In the depths of north-eastern Democratic Republic of the Congo, west of the biologically diverse Virunga National Park, in Beni, South African peacekeepers stood to attention. While flags flew high in the cool breeze, and clay dust settled beneath the wings of the newly arrived airplane, a sense of African solidarity filled the air.
Walking up the steps from the runway to MONUSCO’s Republic of South Africa Battalion base, the visitors from Kinshasa were greeted with salutes of peacekeepers: the formality of the occasion quickly softening with a warm smile and handshake from the Special Representative of the Secretary-General (SRSG), Ms Bintou Keita.
Shaking the hand of the SRSG was a female peacekeeper whose smile reflected a unique sense of gratitude and a deep presence in the moment. Her name: Major Felicia Thobeka Mswane, the Fire Support Coordinator for the Force Intervention Brigade.
Major Thobeka was coming to the end of her year in service to the people of the DRC, having been responsible for coordinating fire support during operations and ensuring the safety of all those involved in the operations. An immense responsibility, Major Thobeka expressed her passion for her work; “UN Peacekeeping helps countries navigate the difficult path from conflict to peace. My decision to volunteer to serve as a UN Peacekeeper comes from the love to serve my country and to assist in Peacekeeping tasks, knowing that my country has invested in me skills to perform inside the military and individually in organizations like the UN.”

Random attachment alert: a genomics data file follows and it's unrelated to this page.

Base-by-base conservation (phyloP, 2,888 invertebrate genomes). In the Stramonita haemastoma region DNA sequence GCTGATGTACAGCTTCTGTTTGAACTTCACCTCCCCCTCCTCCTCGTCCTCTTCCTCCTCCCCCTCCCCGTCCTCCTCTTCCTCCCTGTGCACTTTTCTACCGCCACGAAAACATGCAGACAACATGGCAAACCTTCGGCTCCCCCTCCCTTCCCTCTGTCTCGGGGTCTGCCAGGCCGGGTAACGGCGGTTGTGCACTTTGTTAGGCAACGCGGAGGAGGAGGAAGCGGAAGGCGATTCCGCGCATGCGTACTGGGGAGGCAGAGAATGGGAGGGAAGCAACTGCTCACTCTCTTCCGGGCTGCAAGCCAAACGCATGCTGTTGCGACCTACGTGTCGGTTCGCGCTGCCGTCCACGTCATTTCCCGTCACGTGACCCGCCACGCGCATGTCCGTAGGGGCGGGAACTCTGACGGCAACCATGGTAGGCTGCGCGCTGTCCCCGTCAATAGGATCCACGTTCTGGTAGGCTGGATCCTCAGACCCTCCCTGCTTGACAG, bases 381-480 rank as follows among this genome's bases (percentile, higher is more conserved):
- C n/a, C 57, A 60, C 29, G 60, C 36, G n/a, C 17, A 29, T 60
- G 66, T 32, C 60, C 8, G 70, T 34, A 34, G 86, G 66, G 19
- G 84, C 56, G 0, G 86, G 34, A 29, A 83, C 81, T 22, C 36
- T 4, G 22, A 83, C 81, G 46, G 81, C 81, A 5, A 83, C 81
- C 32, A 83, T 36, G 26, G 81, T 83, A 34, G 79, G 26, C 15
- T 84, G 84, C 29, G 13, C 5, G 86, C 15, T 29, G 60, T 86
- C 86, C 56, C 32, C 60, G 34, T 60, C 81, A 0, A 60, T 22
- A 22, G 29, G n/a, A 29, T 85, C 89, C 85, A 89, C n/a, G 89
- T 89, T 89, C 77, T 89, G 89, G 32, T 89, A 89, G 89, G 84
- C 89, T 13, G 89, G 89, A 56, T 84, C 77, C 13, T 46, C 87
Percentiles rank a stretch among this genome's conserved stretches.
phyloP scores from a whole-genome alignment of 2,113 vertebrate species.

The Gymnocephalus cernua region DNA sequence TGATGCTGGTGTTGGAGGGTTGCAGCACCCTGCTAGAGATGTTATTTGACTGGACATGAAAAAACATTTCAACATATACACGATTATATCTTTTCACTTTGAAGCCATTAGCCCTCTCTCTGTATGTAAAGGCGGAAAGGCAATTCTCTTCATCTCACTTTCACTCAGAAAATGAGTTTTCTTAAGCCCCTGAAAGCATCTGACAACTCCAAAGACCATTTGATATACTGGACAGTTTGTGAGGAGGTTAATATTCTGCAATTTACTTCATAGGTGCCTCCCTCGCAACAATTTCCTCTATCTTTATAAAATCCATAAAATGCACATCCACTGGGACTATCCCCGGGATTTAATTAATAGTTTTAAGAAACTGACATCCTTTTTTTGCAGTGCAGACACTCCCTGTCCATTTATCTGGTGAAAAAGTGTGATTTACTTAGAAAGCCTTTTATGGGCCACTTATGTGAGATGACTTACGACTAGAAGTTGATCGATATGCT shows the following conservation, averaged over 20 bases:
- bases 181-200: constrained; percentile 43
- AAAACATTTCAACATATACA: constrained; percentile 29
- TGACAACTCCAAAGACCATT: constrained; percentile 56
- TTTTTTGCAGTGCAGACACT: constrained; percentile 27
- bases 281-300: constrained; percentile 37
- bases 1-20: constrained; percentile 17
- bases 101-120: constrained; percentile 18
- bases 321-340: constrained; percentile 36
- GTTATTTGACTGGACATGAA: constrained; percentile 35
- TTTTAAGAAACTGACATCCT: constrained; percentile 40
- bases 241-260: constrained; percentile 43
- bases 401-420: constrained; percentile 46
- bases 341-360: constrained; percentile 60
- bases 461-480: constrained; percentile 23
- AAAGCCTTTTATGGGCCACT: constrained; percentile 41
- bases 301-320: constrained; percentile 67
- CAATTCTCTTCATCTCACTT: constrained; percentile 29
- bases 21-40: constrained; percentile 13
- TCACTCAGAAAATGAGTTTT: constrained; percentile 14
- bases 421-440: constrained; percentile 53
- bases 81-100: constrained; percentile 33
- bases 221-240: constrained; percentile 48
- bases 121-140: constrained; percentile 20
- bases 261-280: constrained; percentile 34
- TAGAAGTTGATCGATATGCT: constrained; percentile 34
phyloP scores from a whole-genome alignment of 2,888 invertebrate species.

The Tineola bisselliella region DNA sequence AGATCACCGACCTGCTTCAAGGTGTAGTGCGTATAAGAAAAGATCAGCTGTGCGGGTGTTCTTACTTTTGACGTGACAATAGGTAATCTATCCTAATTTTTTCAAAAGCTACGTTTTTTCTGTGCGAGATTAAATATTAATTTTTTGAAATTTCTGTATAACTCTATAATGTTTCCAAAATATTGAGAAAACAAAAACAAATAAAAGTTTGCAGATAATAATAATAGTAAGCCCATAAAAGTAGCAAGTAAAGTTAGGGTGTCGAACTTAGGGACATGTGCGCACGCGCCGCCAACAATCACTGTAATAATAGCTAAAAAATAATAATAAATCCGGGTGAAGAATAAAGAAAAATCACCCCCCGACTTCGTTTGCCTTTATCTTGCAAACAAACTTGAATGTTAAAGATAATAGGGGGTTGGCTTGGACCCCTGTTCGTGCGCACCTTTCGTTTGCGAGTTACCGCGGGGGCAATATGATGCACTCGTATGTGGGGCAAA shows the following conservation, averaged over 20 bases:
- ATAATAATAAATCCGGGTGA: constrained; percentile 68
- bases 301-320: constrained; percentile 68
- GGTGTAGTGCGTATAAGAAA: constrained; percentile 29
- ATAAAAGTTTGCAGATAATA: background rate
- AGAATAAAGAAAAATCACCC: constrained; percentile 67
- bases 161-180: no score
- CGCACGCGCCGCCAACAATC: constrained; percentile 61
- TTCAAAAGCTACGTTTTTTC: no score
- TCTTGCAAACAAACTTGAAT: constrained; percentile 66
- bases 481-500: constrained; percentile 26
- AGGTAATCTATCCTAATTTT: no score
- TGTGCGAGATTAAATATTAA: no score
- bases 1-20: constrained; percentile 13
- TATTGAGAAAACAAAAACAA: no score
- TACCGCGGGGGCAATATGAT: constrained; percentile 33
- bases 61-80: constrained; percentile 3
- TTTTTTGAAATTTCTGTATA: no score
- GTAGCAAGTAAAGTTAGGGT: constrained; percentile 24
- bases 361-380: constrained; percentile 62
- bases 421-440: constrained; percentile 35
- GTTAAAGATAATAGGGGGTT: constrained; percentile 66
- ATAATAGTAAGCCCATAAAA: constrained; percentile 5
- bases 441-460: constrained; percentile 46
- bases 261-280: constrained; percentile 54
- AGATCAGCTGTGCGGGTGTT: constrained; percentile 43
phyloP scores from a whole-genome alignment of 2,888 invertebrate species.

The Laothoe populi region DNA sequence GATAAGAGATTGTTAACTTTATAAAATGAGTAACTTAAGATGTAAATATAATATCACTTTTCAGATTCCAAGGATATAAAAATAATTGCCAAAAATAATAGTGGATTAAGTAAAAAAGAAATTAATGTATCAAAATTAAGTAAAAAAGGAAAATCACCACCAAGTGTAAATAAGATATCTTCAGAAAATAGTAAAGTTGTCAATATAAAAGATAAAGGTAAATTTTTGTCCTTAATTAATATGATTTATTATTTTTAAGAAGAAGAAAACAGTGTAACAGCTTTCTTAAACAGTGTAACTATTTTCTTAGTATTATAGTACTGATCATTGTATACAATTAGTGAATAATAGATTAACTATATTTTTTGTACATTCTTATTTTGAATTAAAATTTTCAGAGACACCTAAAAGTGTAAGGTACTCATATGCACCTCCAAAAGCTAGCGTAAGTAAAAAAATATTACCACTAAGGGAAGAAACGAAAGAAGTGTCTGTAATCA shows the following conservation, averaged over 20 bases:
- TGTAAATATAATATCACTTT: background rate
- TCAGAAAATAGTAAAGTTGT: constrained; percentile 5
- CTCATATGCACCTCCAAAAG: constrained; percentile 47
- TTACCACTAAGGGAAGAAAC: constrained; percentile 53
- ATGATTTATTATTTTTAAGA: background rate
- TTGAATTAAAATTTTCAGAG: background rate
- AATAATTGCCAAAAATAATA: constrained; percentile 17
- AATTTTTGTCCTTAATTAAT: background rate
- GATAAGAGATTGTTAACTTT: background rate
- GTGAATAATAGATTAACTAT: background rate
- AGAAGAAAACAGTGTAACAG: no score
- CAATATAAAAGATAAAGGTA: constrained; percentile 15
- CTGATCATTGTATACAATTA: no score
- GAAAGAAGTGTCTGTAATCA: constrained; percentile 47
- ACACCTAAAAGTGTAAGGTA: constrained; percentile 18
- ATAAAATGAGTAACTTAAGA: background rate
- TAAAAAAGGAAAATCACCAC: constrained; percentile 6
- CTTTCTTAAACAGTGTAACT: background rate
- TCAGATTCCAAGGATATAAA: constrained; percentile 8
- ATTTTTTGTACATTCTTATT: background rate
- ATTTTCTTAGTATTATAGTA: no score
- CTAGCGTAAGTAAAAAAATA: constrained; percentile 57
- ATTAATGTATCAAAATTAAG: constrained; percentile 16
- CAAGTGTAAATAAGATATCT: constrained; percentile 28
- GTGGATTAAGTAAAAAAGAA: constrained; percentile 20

It is with this passion, support from her battalion and that of the organization, that Major Thobeka overcame the challenges that face female peacekeepers: “The military, as an organization, is male dominated,” she said, “[Some] countries do not have female commanders in the Fighting Corps: I was the only female soldier deployed with males in [some instances], making access to limited accommodation and ablution facilities difficult.”
Major Thobeka stated that, however, “the UN acknowledges female peacekeepers and puts in place all necessary support for them, [as are] Commanders always assisting to their best ability.”
As of December 2021, women constitute 7.8 percent of all uniformed military, police, justice, and corrections personnel in United Nations field missions. Women are essential to peacekeeping: they have greater access to communities through women and children, they hold diverse sets of skills in planning and decision-making and encourage women to become a part of peace and political processes.
“Having had the opportunity to deploy on the ground, [I saw that] having females in military teams makes it easier for women and children to feel safe and trust the UN, which works to protect women and children. In times of unrest and conflict, military set ups provided by the UN in the DRC become safe havens for women and children,” Major Mswane stated.
Working in volatile situations, peacekeepers, as ordinary people, can achieve extraordinary things, often leaning on the support of their loved ones, which meant for Major Thobeka, “serving and engaging with the communities of the DRC and listening intently to them has been my greatest achievement, [along with] having completed my tour of duty with no friendly fires.” “I would not have done it without the support of my family: from my siblings to my mother [and] my ten-year-old son, who sent me a message of support every morning,” she continued.
The UN is working to ensure the deployment of more women in uniformed functions through the Women, Peace and Security Agenda, the UN Security Council resolution 1325 (UNSCR1325), which advocates for the equal participation of women in all sectors of peacekeeping operations, and the Action for Peacekeeping (A4P) Declaration of Shared Commitments, through which the UN has called for an expansion of the role and contribution of women in its operations. However, the responsibility for the deployment of women in the police and military ultimately lies with the willingness and proactivity of Member States.